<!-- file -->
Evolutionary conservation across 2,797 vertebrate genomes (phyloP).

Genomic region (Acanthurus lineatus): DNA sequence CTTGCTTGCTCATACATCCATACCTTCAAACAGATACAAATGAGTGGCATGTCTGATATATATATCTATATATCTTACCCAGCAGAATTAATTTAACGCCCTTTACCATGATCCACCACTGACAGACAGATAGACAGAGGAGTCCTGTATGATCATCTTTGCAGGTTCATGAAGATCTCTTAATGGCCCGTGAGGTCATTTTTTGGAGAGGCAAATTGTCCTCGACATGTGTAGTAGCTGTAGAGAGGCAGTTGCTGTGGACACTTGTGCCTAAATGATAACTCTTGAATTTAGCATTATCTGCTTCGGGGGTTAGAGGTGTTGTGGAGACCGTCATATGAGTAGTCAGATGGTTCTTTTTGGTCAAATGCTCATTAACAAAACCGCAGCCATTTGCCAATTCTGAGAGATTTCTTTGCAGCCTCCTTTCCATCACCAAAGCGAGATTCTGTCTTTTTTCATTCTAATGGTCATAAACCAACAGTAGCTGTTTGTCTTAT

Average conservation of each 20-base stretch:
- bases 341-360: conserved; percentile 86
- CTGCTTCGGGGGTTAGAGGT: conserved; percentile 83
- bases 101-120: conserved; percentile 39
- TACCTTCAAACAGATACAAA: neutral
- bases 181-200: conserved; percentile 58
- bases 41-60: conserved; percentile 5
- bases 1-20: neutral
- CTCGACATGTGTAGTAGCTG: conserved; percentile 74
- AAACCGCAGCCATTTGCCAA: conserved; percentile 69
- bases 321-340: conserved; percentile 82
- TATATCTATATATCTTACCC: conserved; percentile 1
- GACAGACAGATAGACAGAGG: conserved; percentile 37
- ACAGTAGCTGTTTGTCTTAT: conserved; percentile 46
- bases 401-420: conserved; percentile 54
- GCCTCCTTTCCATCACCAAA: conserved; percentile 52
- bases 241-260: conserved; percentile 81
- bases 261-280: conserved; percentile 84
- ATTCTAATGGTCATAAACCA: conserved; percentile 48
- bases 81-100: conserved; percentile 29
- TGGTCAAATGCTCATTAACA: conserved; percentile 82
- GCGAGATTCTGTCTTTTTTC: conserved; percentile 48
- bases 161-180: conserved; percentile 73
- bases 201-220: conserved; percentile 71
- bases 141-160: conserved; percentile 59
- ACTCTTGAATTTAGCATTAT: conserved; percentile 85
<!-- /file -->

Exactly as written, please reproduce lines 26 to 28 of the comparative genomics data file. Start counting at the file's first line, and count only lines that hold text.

- bases 201-220: conserved; percentile 71
- bases 141-160: conserved; percentile 59
- ACTCTTGAATTTAGCATTAT: conserved; percentile 85